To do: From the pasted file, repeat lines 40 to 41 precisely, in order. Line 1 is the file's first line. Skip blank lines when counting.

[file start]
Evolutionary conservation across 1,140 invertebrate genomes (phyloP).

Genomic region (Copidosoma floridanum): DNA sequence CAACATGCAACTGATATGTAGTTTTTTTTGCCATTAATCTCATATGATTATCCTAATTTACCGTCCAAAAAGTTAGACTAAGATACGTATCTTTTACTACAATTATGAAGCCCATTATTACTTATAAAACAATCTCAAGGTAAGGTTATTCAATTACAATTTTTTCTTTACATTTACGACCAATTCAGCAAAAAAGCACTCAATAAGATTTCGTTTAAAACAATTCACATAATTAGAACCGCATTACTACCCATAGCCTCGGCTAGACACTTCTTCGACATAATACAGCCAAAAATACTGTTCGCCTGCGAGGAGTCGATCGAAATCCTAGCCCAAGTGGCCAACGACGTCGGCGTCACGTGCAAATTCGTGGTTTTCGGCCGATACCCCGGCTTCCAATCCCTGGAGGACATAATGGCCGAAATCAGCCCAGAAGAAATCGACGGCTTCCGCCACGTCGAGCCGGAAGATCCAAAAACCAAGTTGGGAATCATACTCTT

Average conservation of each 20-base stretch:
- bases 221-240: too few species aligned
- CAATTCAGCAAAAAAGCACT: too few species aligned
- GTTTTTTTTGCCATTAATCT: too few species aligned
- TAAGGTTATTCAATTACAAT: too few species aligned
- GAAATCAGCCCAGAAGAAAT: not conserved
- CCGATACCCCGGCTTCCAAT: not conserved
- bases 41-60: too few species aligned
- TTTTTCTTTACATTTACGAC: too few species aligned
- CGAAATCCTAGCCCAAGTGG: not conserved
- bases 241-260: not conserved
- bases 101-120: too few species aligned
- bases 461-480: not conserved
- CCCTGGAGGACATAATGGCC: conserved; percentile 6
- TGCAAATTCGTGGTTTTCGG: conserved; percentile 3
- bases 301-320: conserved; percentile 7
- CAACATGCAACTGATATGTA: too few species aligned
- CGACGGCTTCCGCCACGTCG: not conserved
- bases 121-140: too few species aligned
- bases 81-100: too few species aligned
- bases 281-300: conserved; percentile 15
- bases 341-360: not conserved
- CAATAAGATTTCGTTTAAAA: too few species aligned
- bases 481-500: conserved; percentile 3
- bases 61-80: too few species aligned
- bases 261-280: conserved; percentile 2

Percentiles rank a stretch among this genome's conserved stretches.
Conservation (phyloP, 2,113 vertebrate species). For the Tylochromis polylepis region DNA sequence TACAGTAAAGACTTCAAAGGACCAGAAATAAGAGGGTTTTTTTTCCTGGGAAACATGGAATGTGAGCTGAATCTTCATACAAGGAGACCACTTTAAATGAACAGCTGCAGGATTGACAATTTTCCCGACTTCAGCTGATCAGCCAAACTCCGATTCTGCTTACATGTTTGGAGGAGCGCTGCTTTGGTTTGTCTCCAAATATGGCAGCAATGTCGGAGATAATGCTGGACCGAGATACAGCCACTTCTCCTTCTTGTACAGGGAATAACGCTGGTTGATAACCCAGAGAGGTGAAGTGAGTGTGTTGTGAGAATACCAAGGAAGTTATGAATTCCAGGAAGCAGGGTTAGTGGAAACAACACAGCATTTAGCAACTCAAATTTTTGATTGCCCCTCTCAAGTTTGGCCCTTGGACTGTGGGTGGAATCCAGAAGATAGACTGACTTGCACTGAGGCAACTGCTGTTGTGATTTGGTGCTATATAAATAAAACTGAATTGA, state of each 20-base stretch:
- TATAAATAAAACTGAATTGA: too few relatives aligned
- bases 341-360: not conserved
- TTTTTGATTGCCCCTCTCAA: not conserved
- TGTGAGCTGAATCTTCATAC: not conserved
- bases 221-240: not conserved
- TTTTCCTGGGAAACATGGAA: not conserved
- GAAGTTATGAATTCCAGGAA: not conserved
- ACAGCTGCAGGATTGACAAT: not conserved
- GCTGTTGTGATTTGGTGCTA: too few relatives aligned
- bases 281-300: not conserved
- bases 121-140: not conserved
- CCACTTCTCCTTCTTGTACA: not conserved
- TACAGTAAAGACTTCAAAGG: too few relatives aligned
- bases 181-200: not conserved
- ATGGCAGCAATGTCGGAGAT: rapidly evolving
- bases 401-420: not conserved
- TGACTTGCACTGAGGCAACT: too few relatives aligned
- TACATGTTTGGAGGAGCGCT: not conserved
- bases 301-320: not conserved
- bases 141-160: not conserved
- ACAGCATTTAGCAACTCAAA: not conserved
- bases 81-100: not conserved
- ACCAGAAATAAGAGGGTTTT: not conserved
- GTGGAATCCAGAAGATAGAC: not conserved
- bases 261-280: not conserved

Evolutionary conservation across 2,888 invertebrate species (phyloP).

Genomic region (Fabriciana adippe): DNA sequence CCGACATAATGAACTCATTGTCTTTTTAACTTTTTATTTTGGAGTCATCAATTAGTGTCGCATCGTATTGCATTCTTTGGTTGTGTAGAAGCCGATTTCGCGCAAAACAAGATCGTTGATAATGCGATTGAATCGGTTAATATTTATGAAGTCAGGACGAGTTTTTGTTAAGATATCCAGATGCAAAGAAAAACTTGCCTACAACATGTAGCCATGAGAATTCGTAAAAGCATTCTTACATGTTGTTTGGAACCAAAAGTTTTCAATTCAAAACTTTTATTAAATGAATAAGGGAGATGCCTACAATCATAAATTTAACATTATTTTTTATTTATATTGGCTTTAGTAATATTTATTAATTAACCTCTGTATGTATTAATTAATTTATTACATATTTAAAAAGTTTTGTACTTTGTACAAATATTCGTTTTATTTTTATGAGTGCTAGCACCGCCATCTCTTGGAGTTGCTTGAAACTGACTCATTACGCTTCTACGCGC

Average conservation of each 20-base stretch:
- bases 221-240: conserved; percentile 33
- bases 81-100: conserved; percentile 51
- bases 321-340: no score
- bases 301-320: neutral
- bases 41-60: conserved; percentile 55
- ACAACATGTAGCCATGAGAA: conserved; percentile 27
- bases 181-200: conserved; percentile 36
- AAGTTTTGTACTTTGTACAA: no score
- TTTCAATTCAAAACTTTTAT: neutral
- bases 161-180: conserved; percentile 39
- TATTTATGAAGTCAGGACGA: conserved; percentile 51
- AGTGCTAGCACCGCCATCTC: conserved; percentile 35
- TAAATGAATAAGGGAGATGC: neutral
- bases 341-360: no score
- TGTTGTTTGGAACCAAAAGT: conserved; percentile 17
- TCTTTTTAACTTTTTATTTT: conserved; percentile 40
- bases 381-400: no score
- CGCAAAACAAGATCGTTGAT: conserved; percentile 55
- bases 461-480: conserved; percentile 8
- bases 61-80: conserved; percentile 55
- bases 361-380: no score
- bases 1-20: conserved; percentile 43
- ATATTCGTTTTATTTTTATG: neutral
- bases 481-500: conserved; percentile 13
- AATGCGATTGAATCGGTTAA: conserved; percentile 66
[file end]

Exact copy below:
- bases 281-300: not conserved
- bases 121-140: not conserved